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User talk:KVDP/AT CAD Team/AT solar power tower
The first 2 (steam engine) systems could possible be made more efficient by adding an air compressor in the regeneration cycle, see www.brashengines.com/FAQ.html
Steam engine efficiencies
-- From old talk page Andy Dingley (http://en.wikipedia.org/w/index.php?title=User_talk:Andy_Dingley&oldid=380700014#Steam_engine_efficiencies )
Having looked at the Multiple expansion steam engine, I was wondering how much efficiency can be attained with using this engine (ie can the efficiencies of the engine (parts) be combined; ie 15% + 15% + 15%, ...) ? I'm also wondering about the same thing with other engines; ie I'm pretty sure the efficiencies of ie an Internal Combustion engine + a Stirling engine can be combined, but can ie a Steam engine + a Stirling engine or a Stirling engine and a Stirling engine be combined (both working solely on heat, whereas ie the internal combustion engine also works on the force of deflagration) ? If it can be combined, this would also imply that the engines are generally underdimensioned; ie that it can not extract enough heat from the available heat.
In addition, have there been any new advances to increase the efficiency from steam engines; from the article at http://books.google.be/books?id=hiUDAAAAMBAJ&pg=PA64&dq=steam+car&hl=nl&ei=sYZzTMLLKMODswaQlLX2DQ&sa=X&oi=book_result&ct=result&resnum=2&ved=0CDQQ6AEwAQ#v=onepage&q=steam%20car&f=false it atleast does seem so, ie the AM and E Pritchard car seem to have been able to run 22-23 miles per us gallon; thus efficiency would be higher than 15% no ?, perhaps that these advances can be added to a compound steam engine to increase the efficiency ? —Preceding unsigned comment added by 220.127.116.11 (talk) 12:00, 24 August 2010 (UTC)
- This is a difficult question, involving the definition of "system boundaries" in a thermodynamic system - always difficult. The efficiencies here (triple expansion engine) can, and have been, added (although exactly equal values sound dubious). This doesn't mean that other efficiencies can be added in the same way. As an illustration of how complicated it is, using that high-pressure cylinder alone (i.e. venting the intermediate pressure to air instead) would increase the efficiency of that first HP cylinder alone.
- The problem is that you can only add efficiencies trivially like this if each cylinder is an isolated system. A particular problem here is "back pressure" - the HP cylinder can be more efficient operating to an exhaust pressure of a low atmospheric pressure, rather than maybe four or five times that, into an IP cylinder. Yet there's no way to achieve the efficiency of the two cylinders combined, or for the HP cylinder when used compounded like that to approach its simple efficiency. In particular, a third stage of expansion in a cylinder is pretty much only possible when working into a condenser, which gives an even lower exhaust pressure than atmospheric. (If the condenser failed on a voyage, a ship often re-configured such engines into two-stage compounds instead).
- If you measure the efficiency of a cylinder, you've measured its efficiency in one circumstance. If you change that circumstance, perhaps by either adding or removing a later compounding stage, you will change that efficiency. The "15% + 15% + 15%" description might describe the sharing of relative power generation across the cylinders, but it's risky to see any of them as "Lego brick" units that will each extract 15% of available thermal energy and may be plugged together in any combination.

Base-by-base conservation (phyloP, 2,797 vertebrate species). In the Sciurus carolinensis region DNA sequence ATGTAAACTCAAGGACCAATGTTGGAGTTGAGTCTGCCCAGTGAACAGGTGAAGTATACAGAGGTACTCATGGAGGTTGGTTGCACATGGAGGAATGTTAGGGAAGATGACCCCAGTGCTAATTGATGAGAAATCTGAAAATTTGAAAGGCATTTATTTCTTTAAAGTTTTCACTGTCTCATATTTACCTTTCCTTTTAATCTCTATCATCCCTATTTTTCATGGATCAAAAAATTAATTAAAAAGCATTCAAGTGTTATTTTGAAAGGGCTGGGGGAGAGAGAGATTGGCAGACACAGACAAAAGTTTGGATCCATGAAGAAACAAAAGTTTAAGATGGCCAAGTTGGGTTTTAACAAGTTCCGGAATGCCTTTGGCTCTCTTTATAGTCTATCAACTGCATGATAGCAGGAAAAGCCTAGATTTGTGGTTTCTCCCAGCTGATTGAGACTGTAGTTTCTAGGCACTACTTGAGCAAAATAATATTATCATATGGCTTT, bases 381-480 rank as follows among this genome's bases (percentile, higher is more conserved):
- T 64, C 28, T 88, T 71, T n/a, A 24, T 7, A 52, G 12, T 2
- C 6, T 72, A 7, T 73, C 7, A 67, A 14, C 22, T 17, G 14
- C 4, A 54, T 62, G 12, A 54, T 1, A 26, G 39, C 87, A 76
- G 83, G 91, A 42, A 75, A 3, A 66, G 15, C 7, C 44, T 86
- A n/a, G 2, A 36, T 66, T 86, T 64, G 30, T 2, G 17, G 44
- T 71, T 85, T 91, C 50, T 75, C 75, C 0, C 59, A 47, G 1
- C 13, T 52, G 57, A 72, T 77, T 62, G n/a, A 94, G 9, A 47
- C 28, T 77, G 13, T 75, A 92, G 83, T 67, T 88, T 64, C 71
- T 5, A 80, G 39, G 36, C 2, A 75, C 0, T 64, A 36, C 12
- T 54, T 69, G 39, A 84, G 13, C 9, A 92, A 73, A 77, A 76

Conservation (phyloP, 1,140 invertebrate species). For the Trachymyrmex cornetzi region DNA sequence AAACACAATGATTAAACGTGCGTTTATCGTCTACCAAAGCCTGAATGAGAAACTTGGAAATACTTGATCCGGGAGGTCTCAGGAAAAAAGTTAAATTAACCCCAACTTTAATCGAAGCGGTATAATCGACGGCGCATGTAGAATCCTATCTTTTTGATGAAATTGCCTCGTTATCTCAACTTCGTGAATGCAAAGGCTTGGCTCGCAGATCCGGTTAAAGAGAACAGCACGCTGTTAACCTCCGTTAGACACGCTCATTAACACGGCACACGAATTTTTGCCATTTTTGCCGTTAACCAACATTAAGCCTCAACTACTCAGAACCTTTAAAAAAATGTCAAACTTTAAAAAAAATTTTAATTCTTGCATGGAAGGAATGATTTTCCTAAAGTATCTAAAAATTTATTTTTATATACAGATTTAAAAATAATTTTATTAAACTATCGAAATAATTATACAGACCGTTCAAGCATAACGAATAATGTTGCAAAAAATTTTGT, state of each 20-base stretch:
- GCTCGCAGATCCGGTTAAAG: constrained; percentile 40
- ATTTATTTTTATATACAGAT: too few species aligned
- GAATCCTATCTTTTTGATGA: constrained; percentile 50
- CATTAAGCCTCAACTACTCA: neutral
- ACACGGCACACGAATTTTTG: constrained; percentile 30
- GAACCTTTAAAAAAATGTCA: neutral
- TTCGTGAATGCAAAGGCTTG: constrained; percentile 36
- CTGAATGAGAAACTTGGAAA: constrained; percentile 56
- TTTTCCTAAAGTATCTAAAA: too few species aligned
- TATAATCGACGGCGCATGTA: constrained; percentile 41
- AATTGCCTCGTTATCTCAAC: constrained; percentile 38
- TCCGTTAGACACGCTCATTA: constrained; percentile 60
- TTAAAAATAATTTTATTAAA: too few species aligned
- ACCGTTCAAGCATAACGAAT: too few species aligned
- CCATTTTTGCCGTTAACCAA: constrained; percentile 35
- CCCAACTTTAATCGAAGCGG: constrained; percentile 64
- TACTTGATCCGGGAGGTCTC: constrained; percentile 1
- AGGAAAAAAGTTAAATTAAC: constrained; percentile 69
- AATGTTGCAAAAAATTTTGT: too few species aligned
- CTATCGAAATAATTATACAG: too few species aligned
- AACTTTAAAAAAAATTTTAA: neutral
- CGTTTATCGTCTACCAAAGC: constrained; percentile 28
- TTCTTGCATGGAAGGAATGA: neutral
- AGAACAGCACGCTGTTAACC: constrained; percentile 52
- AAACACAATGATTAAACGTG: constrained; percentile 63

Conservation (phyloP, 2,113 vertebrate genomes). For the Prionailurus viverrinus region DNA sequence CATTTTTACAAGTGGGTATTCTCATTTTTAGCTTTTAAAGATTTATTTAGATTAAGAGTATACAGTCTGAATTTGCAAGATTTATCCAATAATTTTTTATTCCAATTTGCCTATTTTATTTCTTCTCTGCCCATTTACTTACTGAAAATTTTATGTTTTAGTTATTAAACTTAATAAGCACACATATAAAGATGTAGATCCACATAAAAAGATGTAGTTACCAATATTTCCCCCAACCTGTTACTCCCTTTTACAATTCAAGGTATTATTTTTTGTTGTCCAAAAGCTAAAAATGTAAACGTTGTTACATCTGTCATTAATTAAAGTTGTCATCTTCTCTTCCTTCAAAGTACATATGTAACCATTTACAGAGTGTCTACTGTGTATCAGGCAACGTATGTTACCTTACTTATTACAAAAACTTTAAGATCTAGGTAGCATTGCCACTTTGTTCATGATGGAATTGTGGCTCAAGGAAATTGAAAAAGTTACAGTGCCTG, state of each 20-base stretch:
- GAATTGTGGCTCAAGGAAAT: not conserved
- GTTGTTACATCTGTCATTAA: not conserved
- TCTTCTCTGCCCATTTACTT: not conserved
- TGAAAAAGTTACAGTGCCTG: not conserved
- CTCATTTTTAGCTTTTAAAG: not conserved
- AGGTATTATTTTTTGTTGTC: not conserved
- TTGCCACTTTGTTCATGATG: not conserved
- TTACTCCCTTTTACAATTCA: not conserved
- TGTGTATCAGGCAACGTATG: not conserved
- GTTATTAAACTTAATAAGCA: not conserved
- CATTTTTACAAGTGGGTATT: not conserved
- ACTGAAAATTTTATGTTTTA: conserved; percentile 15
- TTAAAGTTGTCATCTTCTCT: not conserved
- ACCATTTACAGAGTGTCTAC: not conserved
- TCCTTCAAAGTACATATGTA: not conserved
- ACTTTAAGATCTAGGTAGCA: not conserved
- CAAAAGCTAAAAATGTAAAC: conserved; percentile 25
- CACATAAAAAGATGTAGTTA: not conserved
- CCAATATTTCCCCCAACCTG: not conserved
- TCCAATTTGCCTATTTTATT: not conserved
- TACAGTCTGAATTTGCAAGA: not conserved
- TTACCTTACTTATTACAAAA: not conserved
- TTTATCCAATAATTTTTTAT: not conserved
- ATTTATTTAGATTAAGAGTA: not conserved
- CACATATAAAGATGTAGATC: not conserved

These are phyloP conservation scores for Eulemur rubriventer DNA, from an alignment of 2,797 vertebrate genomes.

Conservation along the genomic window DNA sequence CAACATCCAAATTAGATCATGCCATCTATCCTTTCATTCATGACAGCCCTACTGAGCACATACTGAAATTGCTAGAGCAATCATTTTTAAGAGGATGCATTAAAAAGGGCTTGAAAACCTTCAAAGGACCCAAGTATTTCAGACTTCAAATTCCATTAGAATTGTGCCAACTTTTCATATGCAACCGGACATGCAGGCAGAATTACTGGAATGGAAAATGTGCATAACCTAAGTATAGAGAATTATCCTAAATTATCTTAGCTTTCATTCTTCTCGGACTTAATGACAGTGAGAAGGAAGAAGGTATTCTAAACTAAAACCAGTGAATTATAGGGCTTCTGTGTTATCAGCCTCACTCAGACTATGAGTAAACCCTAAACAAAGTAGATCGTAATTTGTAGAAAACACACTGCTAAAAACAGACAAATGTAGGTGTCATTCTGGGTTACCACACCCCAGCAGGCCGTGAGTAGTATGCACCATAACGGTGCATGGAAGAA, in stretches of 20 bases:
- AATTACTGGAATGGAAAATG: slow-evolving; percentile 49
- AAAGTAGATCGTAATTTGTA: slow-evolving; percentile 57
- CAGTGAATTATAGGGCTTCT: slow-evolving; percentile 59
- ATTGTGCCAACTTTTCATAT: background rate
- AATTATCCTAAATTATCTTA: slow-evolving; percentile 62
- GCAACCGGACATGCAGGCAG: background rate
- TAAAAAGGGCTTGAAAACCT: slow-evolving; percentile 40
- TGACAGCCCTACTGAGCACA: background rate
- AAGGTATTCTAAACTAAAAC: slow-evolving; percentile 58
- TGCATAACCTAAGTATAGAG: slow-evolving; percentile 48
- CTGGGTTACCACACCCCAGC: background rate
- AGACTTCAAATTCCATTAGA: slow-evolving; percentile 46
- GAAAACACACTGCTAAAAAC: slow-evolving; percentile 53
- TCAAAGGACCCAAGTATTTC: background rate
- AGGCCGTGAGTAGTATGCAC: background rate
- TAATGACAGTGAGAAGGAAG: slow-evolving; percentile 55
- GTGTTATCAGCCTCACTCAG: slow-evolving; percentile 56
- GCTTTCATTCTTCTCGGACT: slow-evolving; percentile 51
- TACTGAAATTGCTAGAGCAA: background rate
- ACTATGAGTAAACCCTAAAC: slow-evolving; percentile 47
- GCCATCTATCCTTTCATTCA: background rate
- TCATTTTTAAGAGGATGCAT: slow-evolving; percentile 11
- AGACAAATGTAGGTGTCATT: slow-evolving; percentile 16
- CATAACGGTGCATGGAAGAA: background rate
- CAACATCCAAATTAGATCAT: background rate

- One of the few engines that can be added to the exhaust of another is a Stirling engine. This is because its input is purely heat, not pressure, and so a "downstream" Stirling doesn't have serious effect on an "upstream" engine. There's also the well-known ability of the low-enthalpy Stirling engine to run on very small temperature differences (i.e. an exhaust that's already cool). Be careful though, as most of these (the "coffee cup engines") work by also being very low power, i.e. low-mass displacer, low-friction seals etc. and they're impractical as a prime mover.
- You need to understand enthalpy before going further. I suggest finding a book on steam turbines and reading that. The best one I have is a training manual for ship's engineers, not a thermodynamics book. It's far more readable than the physics texts. Steam turbines, because these were the leading edge of development at the time the theory was really understood. Although there are good texts on compound piston engines too, these are few and far between ("Power from Steam" being about the best). It would also be useful to look at Stumpf and uniflow engines.
- I also need to find the time to expand and fix turbo-compound engine article some time, particularly for the Saurer work on highly supercharged diesel engines in the 1930s. These came about because it's possible to supercharge a diesel almost without limit, until eventually it becomes more difficult to extract the power from the expanding gas than it is to generate more gas power. A moving piston can't expand the gas enough to expand the necessary energy from it. Saurer's solution was to add a power turbine to the exhaust and to use this to also help drive the output shaft. Eventually this leads to the turbocharger - if you're adding power by supercharging with a centrifugal compressor, and you're having to use a turbine to extract enough of this power, then it's simpler to separate their mechanical coupling and use one to drive the other. Andy Dingley (talk) 12:41, 24 August 2010 (UTC)